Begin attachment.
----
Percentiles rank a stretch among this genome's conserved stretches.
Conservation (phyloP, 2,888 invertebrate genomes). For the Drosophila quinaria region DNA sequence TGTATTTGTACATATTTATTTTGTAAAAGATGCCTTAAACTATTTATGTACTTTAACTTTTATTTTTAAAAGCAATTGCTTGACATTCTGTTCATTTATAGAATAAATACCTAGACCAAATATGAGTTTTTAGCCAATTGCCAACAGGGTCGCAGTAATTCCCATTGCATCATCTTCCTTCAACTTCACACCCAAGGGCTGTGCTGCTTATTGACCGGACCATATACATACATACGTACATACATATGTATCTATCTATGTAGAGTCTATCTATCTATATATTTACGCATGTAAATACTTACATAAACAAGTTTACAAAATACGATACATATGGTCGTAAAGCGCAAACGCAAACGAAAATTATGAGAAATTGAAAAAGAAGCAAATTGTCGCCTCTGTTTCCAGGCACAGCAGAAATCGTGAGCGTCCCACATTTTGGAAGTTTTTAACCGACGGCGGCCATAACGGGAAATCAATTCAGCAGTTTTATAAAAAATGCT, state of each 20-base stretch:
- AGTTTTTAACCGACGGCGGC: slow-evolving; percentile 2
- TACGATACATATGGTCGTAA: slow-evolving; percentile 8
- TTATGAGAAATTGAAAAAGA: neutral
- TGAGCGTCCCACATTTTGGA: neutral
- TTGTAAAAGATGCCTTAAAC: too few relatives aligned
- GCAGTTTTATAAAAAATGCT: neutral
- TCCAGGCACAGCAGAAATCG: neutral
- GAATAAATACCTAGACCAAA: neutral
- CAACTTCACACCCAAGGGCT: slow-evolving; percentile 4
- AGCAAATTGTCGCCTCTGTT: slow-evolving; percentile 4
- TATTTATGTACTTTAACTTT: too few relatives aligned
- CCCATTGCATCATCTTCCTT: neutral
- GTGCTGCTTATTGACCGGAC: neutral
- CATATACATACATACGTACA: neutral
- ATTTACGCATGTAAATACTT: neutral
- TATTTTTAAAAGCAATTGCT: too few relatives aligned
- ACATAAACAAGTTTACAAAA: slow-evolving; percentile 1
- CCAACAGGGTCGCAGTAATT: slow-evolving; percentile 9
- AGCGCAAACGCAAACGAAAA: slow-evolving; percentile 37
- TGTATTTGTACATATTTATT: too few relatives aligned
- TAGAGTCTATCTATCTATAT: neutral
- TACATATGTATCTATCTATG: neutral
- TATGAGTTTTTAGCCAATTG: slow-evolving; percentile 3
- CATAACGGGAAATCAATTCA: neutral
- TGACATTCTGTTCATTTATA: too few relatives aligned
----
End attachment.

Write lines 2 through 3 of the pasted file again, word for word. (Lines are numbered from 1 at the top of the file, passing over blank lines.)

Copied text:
Conservation (phyloP, 2,888 invertebrate genomes). For the Drosophila quinaria region DNA sequence TGTATTTGTACATATTTATTTTGTAAAAGATGCCTTAAACTATTTATGTACTTTAACTTTTATTTTTAAAAGCAATTGCTTGACATTCTGTTCATTTATAGAATAAATACCTAGACCAAATATGAGTTTTTAGCCAATTGCCAACAGGGTCGCAGTAATTCCCATTGCATCATCTTCCTTCAACTTCACACCCAAGGGCTGTGCTGCTTATTGACCGGACCATATACATACATACGTACATACATATGTATCTATCTATGTAGAGTCTATCTATCTATATATTTACGCATGTAAATACTTACATAAACAAGTTTACAAAATACGATACATATGGTCGTAAAGCGCAAACGCAAACGAAAATTATGAGAAATTGAAAAAGAAGCAAATTGTCGCCTCTGTTTCCAGGCACAGCAGAAATCGTGAGCGTCCCACATTTTGGAAGTTTTTAACCGACGGCGGCCATAACGGGAAATCAATTCAGCAGTTTTATAAAAAATGCT, state of each 20-base stretch:
- AGTTTTTAACCGACGGCGGC: slow-evolving; percentile 2